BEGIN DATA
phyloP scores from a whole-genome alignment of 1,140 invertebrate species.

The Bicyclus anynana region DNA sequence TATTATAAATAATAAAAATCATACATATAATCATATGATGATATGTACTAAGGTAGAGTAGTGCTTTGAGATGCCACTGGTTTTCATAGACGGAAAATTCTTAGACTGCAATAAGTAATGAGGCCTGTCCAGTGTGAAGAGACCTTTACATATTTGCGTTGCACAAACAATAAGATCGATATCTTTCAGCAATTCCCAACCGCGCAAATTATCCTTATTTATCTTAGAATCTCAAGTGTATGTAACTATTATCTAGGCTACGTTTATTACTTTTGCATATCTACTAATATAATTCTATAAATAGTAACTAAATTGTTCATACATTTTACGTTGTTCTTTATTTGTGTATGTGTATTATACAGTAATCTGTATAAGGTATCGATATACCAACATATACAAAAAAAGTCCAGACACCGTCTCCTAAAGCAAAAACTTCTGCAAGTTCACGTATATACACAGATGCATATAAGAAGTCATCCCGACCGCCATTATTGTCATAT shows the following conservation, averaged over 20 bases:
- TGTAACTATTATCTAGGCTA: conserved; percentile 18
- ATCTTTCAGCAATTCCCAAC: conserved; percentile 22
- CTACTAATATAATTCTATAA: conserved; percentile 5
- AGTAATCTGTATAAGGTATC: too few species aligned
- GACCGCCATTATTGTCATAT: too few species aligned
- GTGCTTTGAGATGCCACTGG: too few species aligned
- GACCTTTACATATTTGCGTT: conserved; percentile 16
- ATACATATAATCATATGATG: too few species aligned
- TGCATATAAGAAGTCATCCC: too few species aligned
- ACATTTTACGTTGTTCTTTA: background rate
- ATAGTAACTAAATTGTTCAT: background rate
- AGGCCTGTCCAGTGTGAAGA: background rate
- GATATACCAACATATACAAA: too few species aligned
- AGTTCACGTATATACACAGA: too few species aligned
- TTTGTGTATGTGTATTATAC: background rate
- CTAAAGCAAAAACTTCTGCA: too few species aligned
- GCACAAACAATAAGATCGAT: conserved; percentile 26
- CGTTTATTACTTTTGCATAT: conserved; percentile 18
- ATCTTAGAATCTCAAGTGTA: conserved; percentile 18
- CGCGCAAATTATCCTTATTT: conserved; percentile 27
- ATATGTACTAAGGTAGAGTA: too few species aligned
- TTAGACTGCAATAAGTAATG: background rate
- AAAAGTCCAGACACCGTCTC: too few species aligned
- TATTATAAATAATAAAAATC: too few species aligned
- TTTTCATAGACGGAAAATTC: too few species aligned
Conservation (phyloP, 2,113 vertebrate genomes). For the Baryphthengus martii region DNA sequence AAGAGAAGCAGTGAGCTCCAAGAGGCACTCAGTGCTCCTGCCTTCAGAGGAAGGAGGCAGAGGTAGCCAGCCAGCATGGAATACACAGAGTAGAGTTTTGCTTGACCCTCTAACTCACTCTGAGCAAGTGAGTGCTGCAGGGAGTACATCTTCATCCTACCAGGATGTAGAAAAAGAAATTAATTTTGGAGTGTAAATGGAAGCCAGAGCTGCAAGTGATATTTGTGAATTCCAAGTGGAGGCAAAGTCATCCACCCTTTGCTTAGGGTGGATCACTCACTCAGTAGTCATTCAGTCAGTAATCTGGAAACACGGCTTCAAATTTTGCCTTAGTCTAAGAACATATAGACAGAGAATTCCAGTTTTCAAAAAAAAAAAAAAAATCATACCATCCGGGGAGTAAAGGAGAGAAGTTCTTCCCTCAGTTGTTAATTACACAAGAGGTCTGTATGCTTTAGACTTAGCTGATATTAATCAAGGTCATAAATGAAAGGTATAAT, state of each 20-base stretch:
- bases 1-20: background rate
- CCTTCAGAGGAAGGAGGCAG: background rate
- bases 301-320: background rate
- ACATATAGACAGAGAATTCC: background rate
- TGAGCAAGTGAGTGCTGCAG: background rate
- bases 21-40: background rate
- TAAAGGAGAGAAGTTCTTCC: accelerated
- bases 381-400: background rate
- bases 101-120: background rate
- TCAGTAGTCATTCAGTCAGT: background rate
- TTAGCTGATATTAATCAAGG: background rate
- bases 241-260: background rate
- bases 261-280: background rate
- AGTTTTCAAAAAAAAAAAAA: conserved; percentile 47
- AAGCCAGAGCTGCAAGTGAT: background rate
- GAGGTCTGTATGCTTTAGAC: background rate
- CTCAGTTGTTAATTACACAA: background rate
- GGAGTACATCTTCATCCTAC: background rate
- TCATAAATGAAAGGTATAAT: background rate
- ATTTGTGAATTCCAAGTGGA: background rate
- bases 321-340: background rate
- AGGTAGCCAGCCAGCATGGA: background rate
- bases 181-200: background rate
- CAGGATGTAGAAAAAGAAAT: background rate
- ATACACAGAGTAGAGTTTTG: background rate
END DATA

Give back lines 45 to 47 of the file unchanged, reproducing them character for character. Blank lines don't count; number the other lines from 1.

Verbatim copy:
- CTCAGTTGTTAATTACACAA: background rate
- GGAGTACATCTTCATCCTAC: background rate
- TCATAAATGAAAGGTATAAT: background rate